Churchhaven, South Africa
The Style: Despite being only four years old, this cement beach cottage in Churchhaven, South Africa, boasts a nostalgic appeal that's perfect for its idyllic location. "We really wanted to achieve the feel of a house from a bygone age," explains Helen Untiedt, who uses the home as a weekend getaway with her husband, David. "It was also important to us to create something with low environmental impact—using only natural materials." They called in sustainable expert John Barrett, who designed a modest abode with just enough solar power and clean-burning propane to run a water pump, kitchen appliances, and a few lamps. Here's how he built a retreat that honors the environment, as well as the home's seaside locale.
The Coastal Touch: Keeping in line with the couple's desire for the use of natural materials, the walls and floors are formed from a mixture of white beach sand and cement, creating a soft, off-white back-drop for the vintage-chic interiors. "And you know the greatest thing about it?" enthuses Helen. "It never needs repainting. You can simply wash the walls down to freshen them up. It's not just an eco-friendly solution; it's pretty maintenance-free, too."
Stone Harbor, New Jersey
The Style: Classically picturesque, storybook perfect but never prim, this house in Stone Harbor, New Jersey, exudes a happy balance between practicality and panache. The New York--based homeowners needed their beach house to have enough dexterity to handle sun, salt, and sand—plus all the wear and tear an active family can dish out—while maintaining its graceful New England cottage charm. Mission accomplished by New Jersey architect Paul Kiss, Vermont architect Sebastion Pugliese, local builder Craig Otton, and Florida-based decorator T. Keller Donovan.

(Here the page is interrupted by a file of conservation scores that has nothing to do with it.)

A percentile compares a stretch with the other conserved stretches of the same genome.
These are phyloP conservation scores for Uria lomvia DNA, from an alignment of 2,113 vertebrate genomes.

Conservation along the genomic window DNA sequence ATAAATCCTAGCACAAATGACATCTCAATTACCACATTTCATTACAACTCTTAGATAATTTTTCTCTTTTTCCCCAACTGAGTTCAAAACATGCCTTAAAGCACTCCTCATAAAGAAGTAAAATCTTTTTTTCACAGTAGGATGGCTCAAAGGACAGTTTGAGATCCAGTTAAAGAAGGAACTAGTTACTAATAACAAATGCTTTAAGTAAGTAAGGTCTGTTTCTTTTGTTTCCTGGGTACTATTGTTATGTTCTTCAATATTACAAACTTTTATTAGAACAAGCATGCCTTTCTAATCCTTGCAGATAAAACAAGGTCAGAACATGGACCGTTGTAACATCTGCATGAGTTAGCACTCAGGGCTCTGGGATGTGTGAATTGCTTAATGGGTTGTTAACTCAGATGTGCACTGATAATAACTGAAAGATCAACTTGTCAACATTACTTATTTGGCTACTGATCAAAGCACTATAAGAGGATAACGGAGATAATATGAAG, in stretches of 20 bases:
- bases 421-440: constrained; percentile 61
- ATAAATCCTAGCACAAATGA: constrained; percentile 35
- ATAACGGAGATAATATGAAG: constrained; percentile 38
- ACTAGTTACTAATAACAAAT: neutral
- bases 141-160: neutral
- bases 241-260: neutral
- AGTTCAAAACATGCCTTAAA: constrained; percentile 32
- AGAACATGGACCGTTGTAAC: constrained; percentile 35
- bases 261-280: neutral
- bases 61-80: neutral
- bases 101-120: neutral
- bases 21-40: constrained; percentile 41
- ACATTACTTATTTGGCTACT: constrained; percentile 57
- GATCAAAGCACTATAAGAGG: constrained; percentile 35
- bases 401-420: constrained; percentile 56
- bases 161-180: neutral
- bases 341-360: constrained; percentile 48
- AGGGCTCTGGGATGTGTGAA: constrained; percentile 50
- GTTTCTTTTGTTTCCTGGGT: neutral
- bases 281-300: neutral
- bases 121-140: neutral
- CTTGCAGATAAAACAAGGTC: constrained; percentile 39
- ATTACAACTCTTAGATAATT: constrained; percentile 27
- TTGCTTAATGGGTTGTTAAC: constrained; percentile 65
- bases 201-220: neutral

The Coastal Touch: An Americana mix of blue and white, with classic white trim, a refined gray-shingled facade, a white fence, and smart navy shutters.
The Style: Los Angeles architect Lewin Wertheimer chose Spanish Colonial influences for a house standing alone on a tawny hillside 300 feet above the beach. Nothing says old California like buff-colored stucco walls, dark wood beams, and a low-sloping terra-cotta roof.
The Coastal Touch: The house stands in splendid isolation with virtually no other residence in sight, only views of the wide Pacific and an adjacent canyon protected from development.
Bald Head Island, North Carolina
The Style: This simple, shingled bungalow off the coast of Southport, North Carolina, features soft gray cedar shakes and a large wraparound porch that serves as an outdoor living room.
The Coastal Touch: The porch ceiling and rafter rails’ seafoam-hue (in Benjamin Moore’s Barely Teal) puts a beachy spin on the soft gray exterior.
Rosemary Beach, Florida
The Style: This three-level, Dutch Colonial take on a sea captain's home is a reminder that designing a beach house isn't always about overt references to the shore. Sometimes it's just about harnessing those soothing emotions that the ocean evokes.
The Coastal Touch: Architect Bobby McAlpine and designer Susan Ferrier are known for a refined mix of muted shades with gradations from room to room. Their work is truly a study in contrasts—a balanced play of light and dark, hard and soft, earthy and airy. The look is fitting for the beach because it celebrates the best of what the coastal landscape offers: tranquil color, comforting texture, and romantic light.
Stinson Beach, California
The Style: Architect Lewis W. Butler built this H-shaped beach house as a weekend retreat that could accommodate his extended family. He clad the house in low-maintenance cedar-shake shingles and then painted the window trim white, tricks taken right out of an iconic East Coast cottage.